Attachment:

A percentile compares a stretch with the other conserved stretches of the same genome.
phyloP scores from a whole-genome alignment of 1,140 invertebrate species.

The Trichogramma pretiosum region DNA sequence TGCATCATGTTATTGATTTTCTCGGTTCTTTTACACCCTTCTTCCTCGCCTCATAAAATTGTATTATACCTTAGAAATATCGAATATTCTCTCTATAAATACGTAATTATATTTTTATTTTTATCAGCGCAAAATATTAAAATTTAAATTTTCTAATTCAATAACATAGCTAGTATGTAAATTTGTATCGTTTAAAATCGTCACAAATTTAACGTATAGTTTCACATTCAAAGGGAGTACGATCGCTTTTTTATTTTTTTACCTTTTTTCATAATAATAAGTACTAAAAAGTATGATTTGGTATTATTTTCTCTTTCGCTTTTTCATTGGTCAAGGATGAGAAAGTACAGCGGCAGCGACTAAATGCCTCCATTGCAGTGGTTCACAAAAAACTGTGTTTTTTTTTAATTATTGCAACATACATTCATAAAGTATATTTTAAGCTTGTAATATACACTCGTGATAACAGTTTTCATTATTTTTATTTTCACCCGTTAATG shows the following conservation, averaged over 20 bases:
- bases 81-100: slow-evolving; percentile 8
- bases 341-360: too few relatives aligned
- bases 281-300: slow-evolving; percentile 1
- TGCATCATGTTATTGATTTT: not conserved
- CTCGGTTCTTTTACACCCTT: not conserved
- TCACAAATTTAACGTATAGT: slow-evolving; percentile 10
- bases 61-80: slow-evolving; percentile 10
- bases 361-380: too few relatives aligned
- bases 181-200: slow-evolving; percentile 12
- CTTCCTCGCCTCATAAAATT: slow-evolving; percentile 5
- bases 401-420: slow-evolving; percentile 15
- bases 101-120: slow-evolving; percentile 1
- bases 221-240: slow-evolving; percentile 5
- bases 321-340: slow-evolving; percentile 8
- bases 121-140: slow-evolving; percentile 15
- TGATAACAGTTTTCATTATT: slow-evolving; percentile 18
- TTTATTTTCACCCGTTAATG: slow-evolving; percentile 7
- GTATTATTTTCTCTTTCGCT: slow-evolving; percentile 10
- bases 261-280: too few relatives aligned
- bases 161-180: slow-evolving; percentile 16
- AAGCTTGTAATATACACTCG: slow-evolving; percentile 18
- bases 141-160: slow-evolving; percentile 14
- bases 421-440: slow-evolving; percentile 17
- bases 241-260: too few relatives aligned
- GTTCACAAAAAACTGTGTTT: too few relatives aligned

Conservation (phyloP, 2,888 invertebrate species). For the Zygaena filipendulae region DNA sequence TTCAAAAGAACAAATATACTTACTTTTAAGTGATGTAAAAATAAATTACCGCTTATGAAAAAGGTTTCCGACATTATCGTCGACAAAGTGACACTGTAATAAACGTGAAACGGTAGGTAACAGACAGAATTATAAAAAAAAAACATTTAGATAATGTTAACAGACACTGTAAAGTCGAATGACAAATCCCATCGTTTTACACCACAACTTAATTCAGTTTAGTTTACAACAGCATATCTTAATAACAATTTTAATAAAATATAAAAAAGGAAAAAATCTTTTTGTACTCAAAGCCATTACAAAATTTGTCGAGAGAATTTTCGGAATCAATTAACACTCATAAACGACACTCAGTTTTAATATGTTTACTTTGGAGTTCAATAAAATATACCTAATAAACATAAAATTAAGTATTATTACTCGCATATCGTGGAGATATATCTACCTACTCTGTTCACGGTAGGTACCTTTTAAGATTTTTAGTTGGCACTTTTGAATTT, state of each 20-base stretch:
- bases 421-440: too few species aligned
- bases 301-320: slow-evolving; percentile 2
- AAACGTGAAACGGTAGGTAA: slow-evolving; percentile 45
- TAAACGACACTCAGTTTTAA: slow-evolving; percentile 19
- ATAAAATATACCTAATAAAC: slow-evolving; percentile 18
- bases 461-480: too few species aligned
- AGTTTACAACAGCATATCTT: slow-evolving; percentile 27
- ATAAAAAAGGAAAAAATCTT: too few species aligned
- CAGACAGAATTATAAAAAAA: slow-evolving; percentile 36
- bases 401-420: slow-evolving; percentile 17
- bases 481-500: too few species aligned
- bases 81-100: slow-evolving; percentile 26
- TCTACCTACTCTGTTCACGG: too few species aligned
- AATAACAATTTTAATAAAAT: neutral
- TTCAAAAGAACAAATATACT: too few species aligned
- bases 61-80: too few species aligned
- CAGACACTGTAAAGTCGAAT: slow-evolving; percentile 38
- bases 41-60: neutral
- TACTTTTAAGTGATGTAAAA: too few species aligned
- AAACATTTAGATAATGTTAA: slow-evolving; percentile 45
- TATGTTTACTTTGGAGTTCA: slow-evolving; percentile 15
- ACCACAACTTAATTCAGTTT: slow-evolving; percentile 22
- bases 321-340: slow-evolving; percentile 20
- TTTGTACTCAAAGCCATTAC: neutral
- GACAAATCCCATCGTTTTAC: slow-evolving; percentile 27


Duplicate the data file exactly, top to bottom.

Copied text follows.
A percentile compares a stretch with the other conserved stretches of the same genome.
phyloP scores from a whole-genome alignment of 1,140 invertebrate species.

The Trichogramma pretiosum region DNA sequence TGCATCATGTTATTGATTTTCTCGGTTCTTTTACACCCTTCTTCCTCGCCTCATAAAATTGTATTATACCTTAGAAATATCGAATATTCTCTCTATAAATACGTAATTATATTTTTATTTTTATCAGCGCAAAATATTAAAATTTAAATTTTCTAATTCAATAACATAGCTAGTATGTAAATTTGTATCGTTTAAAATCGTCACAAATTTAACGTATAGTTTCACATTCAAAGGGAGTACGATCGCTTTTTTATTTTTTTACCTTTTTTCATAATAATAAGTACTAAAAAGTATGATTTGGTATTATTTTCTCTTTCGCTTTTTCATTGGTCAAGGATGAGAAAGTACAGCGGCAGCGACTAAATGCCTCCATTGCAGTGGTTCACAAAAAACTGTGTTTTTTTTTAATTATTGCAACATACATTCATAAAGTATATTTTAAGCTTGTAATATACACTCGTGATAACAGTTTTCATTATTTTTATTTTCACCCGTTAATG shows the following conservation, averaged over 20 bases:
- bases 81-100: slow-evolving; percentile 8
- bases 341-360: too few relatives aligned
- bases 281-300: slow-evolving; percentile 1
- TGCATCATGTTATTGATTTT: not conserved
- CTCGGTTCTTTTACACCCTT: not conserved
- TCACAAATTTAACGTATAGT: slow-evolving; percentile 10
- bases 61-80: slow-evolving; percentile 10
- bases 361-380: too few relatives aligned
- bases 181-200: slow-evolving; percentile 12
- CTTCCTCGCCTCATAAAATT: slow-evolving; percentile 5
- bases 401-420: slow-evolving; percentile 15
- bases 101-120: slow-evolving; percentile 1
- bases 221-240: slow-evolving; percentile 5
- bases 321-340: slow-evolving; percentile 8
- bases 121-140: slow-evolving; percentile 15
- TGATAACAGTTTTCATTATT: slow-evolving; percentile 18
- TTTATTTTCACCCGTTAATG: slow-evolving; percentile 7
- GTATTATTTTCTCTTTCGCT: slow-evolving; percentile 10
- bases 261-280: too few relatives aligned
- bases 161-180: slow-evolving; percentile 16
- AAGCTTGTAATATACACTCG: slow-evolving; percentile 18
- bases 141-160: slow-evolving; percentile 14
- bases 421-440: slow-evolving; percentile 17
- bases 241-260: too few relatives aligned
- GTTCACAAAAAACTGTGTTT: too few relatives aligned

Conservation (phyloP, 2,888 invertebrate species). For the Zygaena filipendulae region DNA sequence TTCAAAAGAACAAATATACTTACTTTTAAGTGATGTAAAAATAAATTACCGCTTATGAAAAAGGTTTCCGACATTATCGTCGACAAAGTGACACTGTAATAAACGTGAAACGGTAGGTAACAGACAGAATTATAAAAAAAAAACATTTAGATAATGTTAACAGACACTGTAAAGTCGAATGACAAATCCCATCGTTTTACACCACAACTTAATTCAGTTTAGTTTACAACAGCATATCTTAATAACAATTTTAATAAAATATAAAAAAGGAAAAAATCTTTTTGTACTCAAAGCCATTACAAAATTTGTCGAGAGAATTTTCGGAATCAATTAACACTCATAAACGACACTCAGTTTTAATATGTTTACTTTGGAGTTCAATAAAATATACCTAATAAACATAAAATTAAGTATTATTACTCGCATATCGTGGAGATATATCTACCTACTCTGTTCACGGTAGGTACCTTTTAAGATTTTTAGTTGGCACTTTTGAATTT, state of each 20-base stretch:
- bases 421-440: too few species aligned
- bases 301-320: slow-evolving; percentile 2
- AAACGTGAAACGGTAGGTAA: slow-evolving; percentile 45
- TAAACGACACTCAGTTTTAA: slow-evolving; percentile 19
- ATAAAATATACCTAATAAAC: slow-evolving; percentile 18
- bases 461-480: too few species aligned
- AGTTTACAACAGCATATCTT: slow-evolving; percentile 27
- ATAAAAAAGGAAAAAATCTT: too few species aligned
- CAGACAGAATTATAAAAAAA: slow-evolving; percentile 36
- bases 401-420: slow-evolving; percentile 17
- bases 481-500: too few species aligned
- bases 81-100: slow-evolving; percentile 26
- TCTACCTACTCTGTTCACGG: too few species aligned
- AATAACAATTTTAATAAAAT: neutral
- TTCAAAAGAACAAATATACT: too few species aligned
- bases 61-80: too few species aligned
- CAGACACTGTAAAGTCGAAT: slow-evolving; percentile 38
- bases 41-60: neutral
- TACTTTTAAGTGATGTAAAA: too few species aligned
- AAACATTTAGATAATGTTAA: slow-evolving; percentile 45
- TATGTTTACTTTGGAGTTCA: slow-evolving; percentile 15
- ACCACAACTTAATTCAGTTT: slow-evolving; percentile 22
- bases 321-340: slow-evolving; percentile 20
- TTTGTACTCAAAGCCATTAC: neutral
- GACAAATCCCATCGTTTTAC: slow-evolving; percentile 27